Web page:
Amazon and elsewhere.
wrote about in this space last month, and which is similarly bare-bones and similarly exploitative and ugly. In this case, a man invades a suburban couple's home and holds them hostage for a weekend, torturing and imprisoning the husband while forcing the wife to playact a relationship with him. The filmmakers frame this as some pseudo-feminist empowerment narrative, which is blatant bullshit and borderline offensive, really. Aaron (Akrout), the psychopath who breaks into the couple's house, threatens rape, ties them up, cuts off the husband's fingers and makes the wife model fetish outfits for him, is really just there to teach Alison (Maczko) to stand up for herself and leave her abusive husband Tom (Barber). Sure, Tom cheating on Alison and smacking her around is bad, but there's no way that it's worse than torture, maiming and sexual assault. This kind of false moralizing doesn't work in Saw movies, and it certainly doesn't work in this low-budget production, which also suffers from terrible sound (the dialogue is often difficult to hear), mediocre performances and bland visuals. Any serious impact the story might have had gets thrown out during the absurd climax and even more ridiculous coda, setting up the main villain as some sort of savior of trapped women. Neither he nor the movie can credibly fill that role. Available on Amazon and elsewhere.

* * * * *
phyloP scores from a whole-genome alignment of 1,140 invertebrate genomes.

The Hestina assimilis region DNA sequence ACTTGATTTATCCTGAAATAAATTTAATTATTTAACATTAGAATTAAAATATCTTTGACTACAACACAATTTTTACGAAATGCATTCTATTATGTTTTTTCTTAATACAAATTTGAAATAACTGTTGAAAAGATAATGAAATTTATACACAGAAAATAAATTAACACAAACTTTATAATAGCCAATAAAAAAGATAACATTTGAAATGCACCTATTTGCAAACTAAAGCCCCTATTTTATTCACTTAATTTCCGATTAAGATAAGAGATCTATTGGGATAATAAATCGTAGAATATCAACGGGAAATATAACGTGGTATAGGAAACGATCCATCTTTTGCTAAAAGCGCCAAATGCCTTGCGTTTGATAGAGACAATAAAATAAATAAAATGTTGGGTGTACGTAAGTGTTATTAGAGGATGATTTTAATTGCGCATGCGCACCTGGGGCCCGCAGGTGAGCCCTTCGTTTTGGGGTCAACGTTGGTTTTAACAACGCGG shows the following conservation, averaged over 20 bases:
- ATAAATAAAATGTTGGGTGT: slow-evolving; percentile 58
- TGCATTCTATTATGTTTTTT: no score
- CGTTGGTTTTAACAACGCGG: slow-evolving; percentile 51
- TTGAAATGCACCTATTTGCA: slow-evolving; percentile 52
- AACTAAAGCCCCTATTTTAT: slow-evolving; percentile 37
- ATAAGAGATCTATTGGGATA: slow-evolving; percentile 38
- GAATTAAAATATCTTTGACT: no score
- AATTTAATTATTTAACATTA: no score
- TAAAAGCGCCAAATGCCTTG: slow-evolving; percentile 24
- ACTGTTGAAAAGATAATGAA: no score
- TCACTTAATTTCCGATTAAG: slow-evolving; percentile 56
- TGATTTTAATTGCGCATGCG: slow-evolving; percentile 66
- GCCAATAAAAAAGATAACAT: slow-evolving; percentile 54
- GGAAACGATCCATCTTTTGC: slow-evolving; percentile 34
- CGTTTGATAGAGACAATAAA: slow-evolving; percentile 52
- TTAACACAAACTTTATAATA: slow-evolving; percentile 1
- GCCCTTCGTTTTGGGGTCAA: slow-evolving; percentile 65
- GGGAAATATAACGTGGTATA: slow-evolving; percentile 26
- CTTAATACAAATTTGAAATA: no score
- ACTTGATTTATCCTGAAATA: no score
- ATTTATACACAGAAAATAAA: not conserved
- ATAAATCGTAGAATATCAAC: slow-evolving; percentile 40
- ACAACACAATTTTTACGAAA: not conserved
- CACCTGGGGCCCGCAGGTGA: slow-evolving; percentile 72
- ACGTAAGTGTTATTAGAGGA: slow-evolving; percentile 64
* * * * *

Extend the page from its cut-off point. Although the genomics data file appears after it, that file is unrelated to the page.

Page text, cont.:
Monday, February 20, 2017
Monday, February 13, 2017
On the 13th of each month, I write about a movie whose title contains the number 13.